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Joseph Wesley Assam tea with sharp cheddar, Johanna’s cardamom skorpor and handmade orange-thyme marmalade. The cinnabar-esque brightness and warmth of this classic Indian Assam stand up to the cheddar’s bite and bring out the orange and cardamom notes in this traditional Swedish snack, matching its complexity. You can find a similar recipe (with caraway seeds instead of cardamom) in Fika: The Art of the Swedish Coffee Break by Anna Brones & Johanna Kindvall–just switch out the caraway seeds for 4-5 teaspoons of freshly crushed cardamom.

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Joseph Wesley Keemun with Unna’s gingersnaps and blue cheese. This elegant, mellow Chinese Keemun tames the punch of the blue cheese and the cookie spices, “calming the palate like a blanket.” A surprising winter hors d’oeuvre—terrific for parties.

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In Pursuit of Tea Shu Puerh with Unna’s chocolate-caramel cookies. With earthy, barnyard flavors characteristic of teas from China’s Yunnan province, this coffee-like dark tea melds with the deep richness of the cookies; its barnyard notes are also somewhat soothed by waves of pure caramel and big, bright bursts of sugar.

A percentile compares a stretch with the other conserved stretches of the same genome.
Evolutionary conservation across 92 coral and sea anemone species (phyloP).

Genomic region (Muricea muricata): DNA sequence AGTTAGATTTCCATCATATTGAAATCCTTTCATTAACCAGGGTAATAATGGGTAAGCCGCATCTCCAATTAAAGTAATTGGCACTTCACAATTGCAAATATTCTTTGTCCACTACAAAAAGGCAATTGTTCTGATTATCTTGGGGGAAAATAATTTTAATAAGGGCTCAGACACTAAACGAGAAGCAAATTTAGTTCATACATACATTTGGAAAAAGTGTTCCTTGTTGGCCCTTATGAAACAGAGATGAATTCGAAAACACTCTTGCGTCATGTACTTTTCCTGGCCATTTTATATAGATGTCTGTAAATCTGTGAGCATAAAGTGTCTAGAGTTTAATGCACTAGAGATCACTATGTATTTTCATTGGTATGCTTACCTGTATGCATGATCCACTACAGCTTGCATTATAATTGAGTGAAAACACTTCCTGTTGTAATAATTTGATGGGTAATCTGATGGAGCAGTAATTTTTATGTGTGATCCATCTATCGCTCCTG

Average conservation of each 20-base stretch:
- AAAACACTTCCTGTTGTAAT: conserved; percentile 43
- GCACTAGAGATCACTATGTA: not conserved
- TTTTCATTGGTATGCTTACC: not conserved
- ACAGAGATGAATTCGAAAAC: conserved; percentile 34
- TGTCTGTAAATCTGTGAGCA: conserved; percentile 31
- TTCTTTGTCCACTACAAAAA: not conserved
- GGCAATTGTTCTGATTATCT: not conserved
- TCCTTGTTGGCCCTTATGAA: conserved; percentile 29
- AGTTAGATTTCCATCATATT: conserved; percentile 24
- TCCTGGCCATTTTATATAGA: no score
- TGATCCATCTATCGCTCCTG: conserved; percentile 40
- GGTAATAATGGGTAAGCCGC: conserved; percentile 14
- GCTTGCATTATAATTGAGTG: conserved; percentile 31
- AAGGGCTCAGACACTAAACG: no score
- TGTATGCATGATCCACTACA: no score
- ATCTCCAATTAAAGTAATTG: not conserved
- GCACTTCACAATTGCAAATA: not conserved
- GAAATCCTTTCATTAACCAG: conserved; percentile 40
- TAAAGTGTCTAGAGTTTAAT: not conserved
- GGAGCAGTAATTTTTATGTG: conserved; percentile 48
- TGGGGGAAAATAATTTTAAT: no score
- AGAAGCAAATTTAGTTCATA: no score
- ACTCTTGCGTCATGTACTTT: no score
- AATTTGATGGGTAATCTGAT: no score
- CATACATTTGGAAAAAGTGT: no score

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Surprise pairing for a late winter day on the cusp of spring: Bellocq Shire Antlers white tea with Johanna’s cardamom cake. This unusual white tea combines light delicate notes with underlying chocolate and rose, offering a lovely backdrop for this spicy yet delicate cake, made with hand-crushed cardamom pods. You can learn how to make it from Johanna’s book Fika: The Art of the Swedish Coffee Break.

We hope this inspires you to make your own fikas at home and to try new kinds of tea! We’d also be delighted to help if you’d like to host any events with tea and Swedish snacks. The three of us can be found here: Rachel, Ulrika and Johanna.

Enjoy spring!

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related links

The Harmony Of Tea + Fika by Sara Shacket (a review of the event)
Pairing Tea and Food by Rachel Safko, Fresh Cup
Global Tea & Food Traditions: Russia by Rachel Safko
Ulrika Pettersson & Unna Bakery at Food52 (about Unna Bakery)
Unna Bakery & dream cookie at Edible Brooklyn